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To the Tune of "Bamboo Stalks" 1

Liu, Yu-xi (772-842 CE) 2

Willows are green and the river is calm.
I hear your song coming from the river.
It is sunny in the east and rainy in the west 3.
Like the ambiguity of the weather,
I cannot determine whether your song conveys affection.

Red flowers are in full bloom on peach trees.
The flowing water of the Shu River licks mountains.
The flowers’ red color easily fades like your love.
The water flows endlessly like my sorrow.

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1 Yu-xi Liu wrote this poem as if the narrator were a woman. This poem is a ci poem (verse poem). A ci poem can be sung and often uses the title of its melody as its title. Thus, the content of a ci poem is not necessarily related to the title of the poem. The above poem is Liu’s master piece. Records of Ci Poetry compiled by Si-yan Zhang includes a different poem about bamboo stalks by Liu: To the Tune of "The Goddess of the Xiao and Xiang Rivers". The poem's text is "Speckled bamboo stalks remind one of the story of Ladies Jiang-e (When Emperor Yao became old, he abdicated his throne to virtuous Shun and married his two daughters, E-huang and Nü -ying, to him. "Ladies Jiang-e" refers to E-huang and Nü -ying. Emperor Shun reigned in China for fifty years (2255?-2205? BCE). He died during a visit to the south. When E-huang and Nü -ying heard of Emperor Shun's death, they cried. Their tears fell on bamboo stalks. According to Chinese mythology, this explains why some bamboo stalks are speckled.)./ Every tear stain on the bamboo stalk represents one's yearning for love./The passenger from Chu District desires to listen to the sad tune of the zither music/ When the moon brightens the Xiao and Xiang Rivers at midnight."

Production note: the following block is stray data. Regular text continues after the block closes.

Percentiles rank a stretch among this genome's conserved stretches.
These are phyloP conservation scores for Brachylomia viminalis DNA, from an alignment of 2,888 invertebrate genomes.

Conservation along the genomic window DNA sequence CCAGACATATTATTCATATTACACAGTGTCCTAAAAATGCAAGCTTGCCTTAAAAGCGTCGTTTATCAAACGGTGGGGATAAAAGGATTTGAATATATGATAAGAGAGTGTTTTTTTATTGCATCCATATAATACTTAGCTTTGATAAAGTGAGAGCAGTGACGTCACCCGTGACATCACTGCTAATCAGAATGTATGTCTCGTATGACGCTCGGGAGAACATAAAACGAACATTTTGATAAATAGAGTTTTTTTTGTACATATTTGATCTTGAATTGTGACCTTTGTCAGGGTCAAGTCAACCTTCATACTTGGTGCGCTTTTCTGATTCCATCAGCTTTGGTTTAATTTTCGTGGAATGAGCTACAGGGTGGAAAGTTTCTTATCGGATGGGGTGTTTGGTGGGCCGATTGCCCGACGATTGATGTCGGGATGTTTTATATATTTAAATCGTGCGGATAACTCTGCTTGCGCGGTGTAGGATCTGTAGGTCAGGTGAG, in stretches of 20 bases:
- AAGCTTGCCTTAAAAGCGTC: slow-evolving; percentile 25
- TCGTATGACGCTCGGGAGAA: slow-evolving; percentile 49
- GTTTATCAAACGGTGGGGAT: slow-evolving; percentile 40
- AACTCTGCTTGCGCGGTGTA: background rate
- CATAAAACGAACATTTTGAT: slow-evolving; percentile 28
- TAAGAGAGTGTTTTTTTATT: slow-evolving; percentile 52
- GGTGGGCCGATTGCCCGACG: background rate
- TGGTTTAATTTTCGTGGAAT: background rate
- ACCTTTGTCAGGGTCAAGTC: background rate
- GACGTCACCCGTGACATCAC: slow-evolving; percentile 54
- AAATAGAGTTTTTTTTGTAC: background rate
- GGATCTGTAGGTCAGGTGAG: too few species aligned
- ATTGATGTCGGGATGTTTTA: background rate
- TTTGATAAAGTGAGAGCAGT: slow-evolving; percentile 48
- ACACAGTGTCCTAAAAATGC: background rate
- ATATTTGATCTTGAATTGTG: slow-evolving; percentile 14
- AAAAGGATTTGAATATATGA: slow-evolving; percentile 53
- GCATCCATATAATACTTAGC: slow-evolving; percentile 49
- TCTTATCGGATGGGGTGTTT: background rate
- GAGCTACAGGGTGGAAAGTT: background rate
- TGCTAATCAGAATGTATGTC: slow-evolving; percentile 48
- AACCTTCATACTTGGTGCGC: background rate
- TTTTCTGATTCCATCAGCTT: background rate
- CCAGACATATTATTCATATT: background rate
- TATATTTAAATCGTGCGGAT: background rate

2 Meng-de was Yu-xi Liu's alternative first name. He was a native of Zhong-shan city, a.k.a. Lo-yang City, in Henan Province. Liu passed the Advanced Exam in 793 CE and became a Great Scholar in the Royal Academy. He was appointed as a censor in charge of supervising the court officials. After joining the reforming party led by Prime Minister Shu-wen Wang, Liu was promoted to Counsel of the Board of Agriculture. However, his party soon failed in a power struggle. Consequently, he was demoted to be the Director of War in Lang-Zhou City. Later, Liu was summoned back to the capital and reappointed as the mayor of Lian-Zhou City, Kui-Zhou City, and He-Zhou City in succession. Then he was appointed as a counsel in charge of receiving guests in the emperor's court. After Prime Minister Du Pei recommended him, Liu became a Great Scholar in Ji-Xian (gathering-sages) Palace, and then the Prince's Guest. During the Hui-chang Period, Liu was given an extra position as editor at the Board of Rites. He mastered folk style poetry. His poems are candid, vigorous, and melodious. Their meanings are deep and far-reaching. He was a great poet in the middle of the Tang dynasty. Later generations honored him as a "Great Poet".

3 In Chinese, "sunny" and "affectionate" are pronounced the same. This line foreshadows the next two. The following video is entitled "The Rain Drifts on the Eastern Mountain, But Not on the Western Mountain" which obviously borrows Liu's idea from the above line:
http://www.youtube.com/watch?v=AW6rao_IgXk&feature=related.